Anonymous note found at Meriden City Hall generates complaint, criticism

Anonymous note found at Meriden City Hall generates complaint, criticism



reporter photo

MERIDEN — An anonymous note was slipped under the office door of two employees hired by former City Manager Guy Scaife the day after Scaife was fired stating, “you two are next to go.”

Police responded to City Hall, but said they are no longer investigating because no crime was committed.

City Council Democrats voted to terminate ScaifeDec. 18, citing “discord” in City Hall. It was an 8 to 4 vote along party lines.

Sgt. Christopher Fry said officers received a complaint from Communications Manager Cheryl Costello at about 2 p.m. Dec. 19 stating she found the note after it was slid under her door. Costello shares an office on the first floor of City Hall with Director of Facilities and Technology Russ Ford, both of whom worked with Scaife previously in Rocky Hill.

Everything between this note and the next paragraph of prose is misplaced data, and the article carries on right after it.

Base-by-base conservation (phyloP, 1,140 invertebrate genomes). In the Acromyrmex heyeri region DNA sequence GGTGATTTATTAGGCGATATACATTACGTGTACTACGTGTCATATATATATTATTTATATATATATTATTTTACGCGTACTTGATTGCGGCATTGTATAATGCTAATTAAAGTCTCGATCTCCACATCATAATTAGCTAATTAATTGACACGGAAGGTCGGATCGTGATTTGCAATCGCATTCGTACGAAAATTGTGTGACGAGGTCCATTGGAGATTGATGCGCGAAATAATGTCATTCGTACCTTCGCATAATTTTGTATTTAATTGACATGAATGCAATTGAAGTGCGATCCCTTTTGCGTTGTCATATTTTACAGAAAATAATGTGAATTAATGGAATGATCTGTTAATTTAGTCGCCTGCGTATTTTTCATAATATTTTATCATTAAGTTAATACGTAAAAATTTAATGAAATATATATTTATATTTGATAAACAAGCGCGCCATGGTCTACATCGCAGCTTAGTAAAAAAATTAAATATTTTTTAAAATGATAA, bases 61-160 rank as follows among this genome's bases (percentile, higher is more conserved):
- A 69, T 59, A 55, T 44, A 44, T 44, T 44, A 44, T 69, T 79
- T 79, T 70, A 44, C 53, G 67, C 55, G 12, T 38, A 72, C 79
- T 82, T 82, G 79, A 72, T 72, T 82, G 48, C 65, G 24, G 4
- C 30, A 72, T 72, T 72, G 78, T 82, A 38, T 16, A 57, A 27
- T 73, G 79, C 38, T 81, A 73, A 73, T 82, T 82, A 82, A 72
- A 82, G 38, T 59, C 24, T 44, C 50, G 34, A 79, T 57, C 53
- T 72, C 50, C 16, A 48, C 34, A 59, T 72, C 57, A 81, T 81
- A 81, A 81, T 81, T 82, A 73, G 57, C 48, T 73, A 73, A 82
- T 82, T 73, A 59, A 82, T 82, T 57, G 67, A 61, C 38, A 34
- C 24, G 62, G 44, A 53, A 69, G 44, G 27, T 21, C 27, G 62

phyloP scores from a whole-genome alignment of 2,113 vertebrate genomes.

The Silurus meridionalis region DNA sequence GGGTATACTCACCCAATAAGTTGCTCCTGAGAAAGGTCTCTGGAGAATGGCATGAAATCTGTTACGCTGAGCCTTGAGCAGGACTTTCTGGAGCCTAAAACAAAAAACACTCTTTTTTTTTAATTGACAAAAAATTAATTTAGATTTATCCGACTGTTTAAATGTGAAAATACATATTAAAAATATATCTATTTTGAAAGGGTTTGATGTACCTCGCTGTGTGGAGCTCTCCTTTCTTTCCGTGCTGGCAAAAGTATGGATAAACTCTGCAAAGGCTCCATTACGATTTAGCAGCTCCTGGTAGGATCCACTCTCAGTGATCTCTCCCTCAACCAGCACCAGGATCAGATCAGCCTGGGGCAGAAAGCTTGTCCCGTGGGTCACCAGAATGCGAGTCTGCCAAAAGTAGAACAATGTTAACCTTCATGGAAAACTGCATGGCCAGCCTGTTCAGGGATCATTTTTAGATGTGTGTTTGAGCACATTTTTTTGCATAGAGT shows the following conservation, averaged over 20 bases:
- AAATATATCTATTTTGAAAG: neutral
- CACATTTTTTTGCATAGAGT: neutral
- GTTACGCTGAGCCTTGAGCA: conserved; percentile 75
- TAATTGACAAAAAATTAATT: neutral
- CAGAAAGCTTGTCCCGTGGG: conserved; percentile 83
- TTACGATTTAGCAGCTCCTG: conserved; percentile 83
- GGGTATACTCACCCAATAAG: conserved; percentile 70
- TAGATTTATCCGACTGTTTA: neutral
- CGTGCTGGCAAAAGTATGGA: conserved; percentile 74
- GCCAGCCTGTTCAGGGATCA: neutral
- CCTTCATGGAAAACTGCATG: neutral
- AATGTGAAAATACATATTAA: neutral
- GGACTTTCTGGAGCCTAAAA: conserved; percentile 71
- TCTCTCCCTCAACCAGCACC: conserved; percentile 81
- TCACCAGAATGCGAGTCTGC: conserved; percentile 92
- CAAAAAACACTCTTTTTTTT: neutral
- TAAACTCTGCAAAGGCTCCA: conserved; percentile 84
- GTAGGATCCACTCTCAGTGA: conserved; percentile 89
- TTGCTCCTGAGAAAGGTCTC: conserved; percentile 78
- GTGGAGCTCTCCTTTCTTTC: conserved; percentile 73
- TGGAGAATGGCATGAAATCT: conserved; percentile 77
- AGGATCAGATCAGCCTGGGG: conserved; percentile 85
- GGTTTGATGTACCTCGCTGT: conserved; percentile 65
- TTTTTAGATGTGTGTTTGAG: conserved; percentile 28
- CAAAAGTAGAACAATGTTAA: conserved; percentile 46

Scaife created Costello and Ford’s jobs and hired them without posting the positions publicly last year. The anonymous note was written in black ink and had two smiley faces on either side of the message. 

Fry said police canvassed the interior of the building and questioned possible witnesses regarding the note but turned up no leads, and the matter is no longer being investigated because it doesn’t constitute a criminal act, Fry said. 

“There’s no crime here,” Fry said. “The police department won’t be investigating.”

City Council Minority Leader Dan Brunet said Acting City Manager Ken Morgan and Human Resources Director MarciNogueira should pursue the matter, as “clearly they have someone with issues roaming the halls of City Hall.”

“I feel the note was an egregious act of threatening that needs to be reconciled,” Brunet said. “The timing and who it was directed to is indicative of an orchestrated effort to discredit (Scaife)…Being clear, it’s related to the city manager’s firing.”

Mayor Kevin Scarpati said he was there when the note was discovered and also interpreted it as a threat.

“It definitely creates a work environment for those individuals and others that is unacceptable,” Scarpati said. “It is something that no one should have to deal with. We’re all professionals in the workplace and that’s how we should handle ourselves, without passing threatening anonymous notes underneath doors.”

Morgan, Nogueira, Costello and Ford did not return requests for comment Friday. 

ltauss@record-journal.com
203-317-2231

Twitter: @LeighTaussRJ


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